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‘I need an outlet’: Grieving relatives talk to lost loved ones on phone in the forest

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By Matt McKnight

OLYMPIA, Wash. (Reuters) – In the middle of a serene forest four miles from Washington state’s capital Olympia sits a vintage rotary phone.

It is not connected to a telephone line and looks out of place. But it has become a literal lifeline for people to speak words out loud to lost loved ones; words they never got the chance to say while they were still alive.

Corey Dembeck, 41, created and installed the original wind phone in the Pacific Northwest’s Squaxin Park in late 2020, after learning about the death of their family friend’s four-year-old daughter. It was inspired by the original wind phone set up in Otsuchi, Iwate Prefecture, Japan, ten years earlier.

“One morning, I woke up and went downstairs, and my wife looked shocked. She was like ‘Joelle died,’” says Dembeck. He has since moved away from Olympia but keeps in touch with the Sylvester family, whose young daughter Joelle Rose died suddenly after becoming sick with strep throat that triggered sepsis in her body. “It messed me up, so I was like, right then and there, I’m going to build one of these things for them.”

Dembeck, a U.S. Army veteran who worked as a photojournalist from 2000-2005, brought the phone, supplies and tools into the city-owned park and attached it to an old-growth cedar tree in a quiet area off a trail.

Dembeck, standing beside the phone almost three years later, says his reasoning behind sneaking it into the park was that it was better to ask for forgiveness than permission, especially because it was going to be something that was hard to explain.

After people learned of the phone and started visiting it in droves, the city decided to make it an official installation, removing it from the tree and working with Dembeck to create a signage board and plaque memorializing Joelle.

The plaque reads: “This phone is for everyone who has ever lost a loved one. The phone is an outlet for those who have messages they wish to share with their friends and family. It is a phone for memories and saying the goodbyes you never got to say.”

‘I NEED AN OUTLET’

During a recent afternoon, Joelle’s family paid a visit to the phone to celebrate her life. Erin Sylvester, Joelle’s mother, said they sometimes have pizza parties and invite friends to join them.

“I need the phone. I need an outlet. Because it’s dedicated to my daughter, I feel like it’s different than for someone else to come and use it,” says Sylvester, 34, her eyes welling up with tears. “Not being able to hear her voice on the other side of that phone can be very gut-wrenching. So, I usually come when none of my other coping mechanisms are working and I’m looking for a last-ditch effort.”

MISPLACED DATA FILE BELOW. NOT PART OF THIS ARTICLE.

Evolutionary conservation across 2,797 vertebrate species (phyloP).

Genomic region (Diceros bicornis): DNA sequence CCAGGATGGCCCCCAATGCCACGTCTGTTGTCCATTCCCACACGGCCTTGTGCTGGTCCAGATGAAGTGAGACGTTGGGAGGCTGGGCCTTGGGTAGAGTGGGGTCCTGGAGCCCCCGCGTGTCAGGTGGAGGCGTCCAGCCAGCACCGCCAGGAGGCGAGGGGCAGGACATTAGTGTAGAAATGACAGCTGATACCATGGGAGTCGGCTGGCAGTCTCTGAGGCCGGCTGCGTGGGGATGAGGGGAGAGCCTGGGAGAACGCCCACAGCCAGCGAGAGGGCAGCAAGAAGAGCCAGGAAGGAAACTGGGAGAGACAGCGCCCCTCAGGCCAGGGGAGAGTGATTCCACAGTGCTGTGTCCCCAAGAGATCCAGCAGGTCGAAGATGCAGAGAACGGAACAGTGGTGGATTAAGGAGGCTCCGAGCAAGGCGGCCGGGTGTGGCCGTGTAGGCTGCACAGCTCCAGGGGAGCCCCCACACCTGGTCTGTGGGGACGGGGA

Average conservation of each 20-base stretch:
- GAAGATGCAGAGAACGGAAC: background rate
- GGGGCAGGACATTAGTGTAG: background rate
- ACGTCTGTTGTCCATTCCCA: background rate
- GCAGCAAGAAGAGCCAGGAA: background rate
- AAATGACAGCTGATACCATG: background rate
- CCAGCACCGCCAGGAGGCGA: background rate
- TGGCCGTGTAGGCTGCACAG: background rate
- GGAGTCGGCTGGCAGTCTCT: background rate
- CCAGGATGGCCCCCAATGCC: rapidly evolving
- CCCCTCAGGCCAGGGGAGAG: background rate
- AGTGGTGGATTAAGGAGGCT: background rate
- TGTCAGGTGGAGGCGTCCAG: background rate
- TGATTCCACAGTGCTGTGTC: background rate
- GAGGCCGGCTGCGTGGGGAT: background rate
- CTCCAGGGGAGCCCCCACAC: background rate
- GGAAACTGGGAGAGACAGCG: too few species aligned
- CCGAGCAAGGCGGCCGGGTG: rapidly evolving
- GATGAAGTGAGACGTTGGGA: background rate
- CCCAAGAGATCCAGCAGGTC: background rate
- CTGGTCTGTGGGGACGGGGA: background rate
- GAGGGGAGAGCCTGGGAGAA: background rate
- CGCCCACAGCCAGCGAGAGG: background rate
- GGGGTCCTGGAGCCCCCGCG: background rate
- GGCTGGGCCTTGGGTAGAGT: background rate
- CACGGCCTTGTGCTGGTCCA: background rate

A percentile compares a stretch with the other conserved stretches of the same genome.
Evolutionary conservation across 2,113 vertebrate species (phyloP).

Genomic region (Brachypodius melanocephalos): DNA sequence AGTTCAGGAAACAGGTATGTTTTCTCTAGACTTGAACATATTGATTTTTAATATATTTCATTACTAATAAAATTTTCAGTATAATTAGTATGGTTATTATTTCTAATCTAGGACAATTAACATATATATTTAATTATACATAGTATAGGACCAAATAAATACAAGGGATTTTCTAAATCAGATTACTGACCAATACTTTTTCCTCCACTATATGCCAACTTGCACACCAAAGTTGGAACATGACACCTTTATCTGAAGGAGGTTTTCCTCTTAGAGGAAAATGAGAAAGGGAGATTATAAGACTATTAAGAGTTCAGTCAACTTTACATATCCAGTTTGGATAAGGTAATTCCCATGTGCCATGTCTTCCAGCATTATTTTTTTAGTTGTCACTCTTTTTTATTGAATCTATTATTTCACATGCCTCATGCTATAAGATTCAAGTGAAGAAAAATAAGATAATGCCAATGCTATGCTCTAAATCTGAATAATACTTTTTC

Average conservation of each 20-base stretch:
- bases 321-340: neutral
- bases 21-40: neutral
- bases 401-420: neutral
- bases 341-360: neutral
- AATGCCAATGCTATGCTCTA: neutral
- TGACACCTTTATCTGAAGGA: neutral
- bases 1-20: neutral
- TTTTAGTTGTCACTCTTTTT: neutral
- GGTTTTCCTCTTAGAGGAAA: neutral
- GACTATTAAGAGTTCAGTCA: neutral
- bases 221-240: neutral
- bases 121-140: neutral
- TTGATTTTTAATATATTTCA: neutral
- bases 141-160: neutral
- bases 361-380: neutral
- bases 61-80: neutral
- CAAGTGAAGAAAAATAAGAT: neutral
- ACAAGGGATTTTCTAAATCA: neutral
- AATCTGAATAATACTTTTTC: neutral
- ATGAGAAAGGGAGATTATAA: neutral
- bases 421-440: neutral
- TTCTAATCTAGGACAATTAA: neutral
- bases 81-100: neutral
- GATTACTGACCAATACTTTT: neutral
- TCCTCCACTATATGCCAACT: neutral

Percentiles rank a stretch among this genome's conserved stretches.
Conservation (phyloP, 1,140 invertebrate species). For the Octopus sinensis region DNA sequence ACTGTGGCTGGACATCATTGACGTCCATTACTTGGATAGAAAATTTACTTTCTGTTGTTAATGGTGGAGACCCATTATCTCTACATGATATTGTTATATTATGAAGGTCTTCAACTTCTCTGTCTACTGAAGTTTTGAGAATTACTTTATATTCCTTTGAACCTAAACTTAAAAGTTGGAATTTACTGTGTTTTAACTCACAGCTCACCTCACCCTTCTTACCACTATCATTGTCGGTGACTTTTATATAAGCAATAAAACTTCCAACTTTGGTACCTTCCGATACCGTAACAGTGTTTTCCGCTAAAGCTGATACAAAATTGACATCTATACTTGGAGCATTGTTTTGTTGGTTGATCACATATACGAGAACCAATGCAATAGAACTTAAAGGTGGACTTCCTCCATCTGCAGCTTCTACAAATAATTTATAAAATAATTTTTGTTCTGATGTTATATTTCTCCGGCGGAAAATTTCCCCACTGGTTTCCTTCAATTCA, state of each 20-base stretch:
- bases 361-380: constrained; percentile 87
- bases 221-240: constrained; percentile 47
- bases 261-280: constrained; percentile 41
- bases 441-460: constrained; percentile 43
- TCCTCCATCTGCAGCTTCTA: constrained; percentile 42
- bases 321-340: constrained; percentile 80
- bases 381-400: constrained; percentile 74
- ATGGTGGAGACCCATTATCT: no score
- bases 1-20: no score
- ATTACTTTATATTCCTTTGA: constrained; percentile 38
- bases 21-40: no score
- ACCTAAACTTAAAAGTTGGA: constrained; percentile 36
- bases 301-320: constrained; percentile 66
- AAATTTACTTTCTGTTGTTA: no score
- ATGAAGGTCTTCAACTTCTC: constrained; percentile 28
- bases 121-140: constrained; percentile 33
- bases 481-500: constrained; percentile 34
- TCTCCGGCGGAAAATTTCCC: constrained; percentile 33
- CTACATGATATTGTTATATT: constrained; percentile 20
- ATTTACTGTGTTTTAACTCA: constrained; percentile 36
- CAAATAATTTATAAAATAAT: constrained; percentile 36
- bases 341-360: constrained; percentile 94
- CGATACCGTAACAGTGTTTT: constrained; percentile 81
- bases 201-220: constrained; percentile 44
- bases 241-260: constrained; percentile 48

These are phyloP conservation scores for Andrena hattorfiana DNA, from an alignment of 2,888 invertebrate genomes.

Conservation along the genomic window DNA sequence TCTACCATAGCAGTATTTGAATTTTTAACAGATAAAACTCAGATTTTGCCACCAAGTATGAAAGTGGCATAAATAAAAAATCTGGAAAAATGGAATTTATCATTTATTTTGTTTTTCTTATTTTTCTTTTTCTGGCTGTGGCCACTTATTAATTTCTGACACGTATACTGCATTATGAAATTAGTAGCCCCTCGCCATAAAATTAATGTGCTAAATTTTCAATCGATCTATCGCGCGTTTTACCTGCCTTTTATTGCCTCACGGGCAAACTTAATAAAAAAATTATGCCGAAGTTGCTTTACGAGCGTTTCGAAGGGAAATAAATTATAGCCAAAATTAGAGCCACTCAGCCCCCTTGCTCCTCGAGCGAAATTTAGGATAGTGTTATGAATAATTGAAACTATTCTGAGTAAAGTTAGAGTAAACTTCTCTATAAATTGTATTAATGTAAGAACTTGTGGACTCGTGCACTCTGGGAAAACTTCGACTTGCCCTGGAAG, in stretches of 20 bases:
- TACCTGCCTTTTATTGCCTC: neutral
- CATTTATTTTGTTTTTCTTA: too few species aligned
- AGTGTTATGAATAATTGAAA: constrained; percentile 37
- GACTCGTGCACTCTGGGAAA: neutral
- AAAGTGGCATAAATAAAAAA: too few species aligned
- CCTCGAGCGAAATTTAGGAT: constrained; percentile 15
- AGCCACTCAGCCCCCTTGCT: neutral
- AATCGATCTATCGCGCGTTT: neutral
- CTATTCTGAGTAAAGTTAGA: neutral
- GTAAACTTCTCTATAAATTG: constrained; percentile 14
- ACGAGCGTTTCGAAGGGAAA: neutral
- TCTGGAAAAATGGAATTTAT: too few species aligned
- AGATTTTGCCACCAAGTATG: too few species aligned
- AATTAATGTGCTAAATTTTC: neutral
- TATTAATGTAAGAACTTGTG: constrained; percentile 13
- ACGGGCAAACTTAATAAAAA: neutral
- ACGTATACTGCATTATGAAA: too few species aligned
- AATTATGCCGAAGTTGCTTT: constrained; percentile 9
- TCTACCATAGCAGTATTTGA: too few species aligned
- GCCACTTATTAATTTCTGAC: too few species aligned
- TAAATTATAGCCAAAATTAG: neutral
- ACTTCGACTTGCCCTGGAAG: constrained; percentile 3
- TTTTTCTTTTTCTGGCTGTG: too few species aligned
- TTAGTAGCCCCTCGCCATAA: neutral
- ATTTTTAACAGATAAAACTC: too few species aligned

Joelle’s brothers, Jayden, 12, and Jonah, 8, and her sister, Joy, 5, take turns speaking into the handset, telling her how much they love and miss her, and place new photos on the post and keepsakes that she loved on top of the phone.

During their visit, a speckled brown and white barred owl lands on a branch of the cedar tree, just above the phone. The family is mesmerized. Erin says owls were Joelle’s “baby theme” when she was born, and the same type of owl visited them recently in a similar way, but at a different location.

“It’s got to be a sign. There’s no other way I can think about it … that’s not a fluke,” says Joelle’s father, Andre Sylvester, 37, wiping tears from his eyes.

Moments later he picks up the phone to speak to his late daughter. “I miss you. Thanks for showing up today. I miss you a lot.” Sylvester says, looking up at the branch where the owl perched moments before. “I wish we could go take a walk around the block while I smoke my cigar and you tell everybody hi, and you pet every dog. I miss that.”

Since the installation of Olympia’s telephone, word of it has inspired other Americans to create ones across the country. Dembeck has spoken by email and phone with many others who have installed a phone in honor of their loved ones and he estimates there are now 50 across the United States.

Dembeck says everyone who tells him about using their phone also told him a tragic backstory.

“The fact that something simple like this immensely helped them, it’s been really humbling,” he says, adding he feels it’s the greatest thing he has ever done.

(Reporting by Matt McKnight; Editing by Diane Craft)

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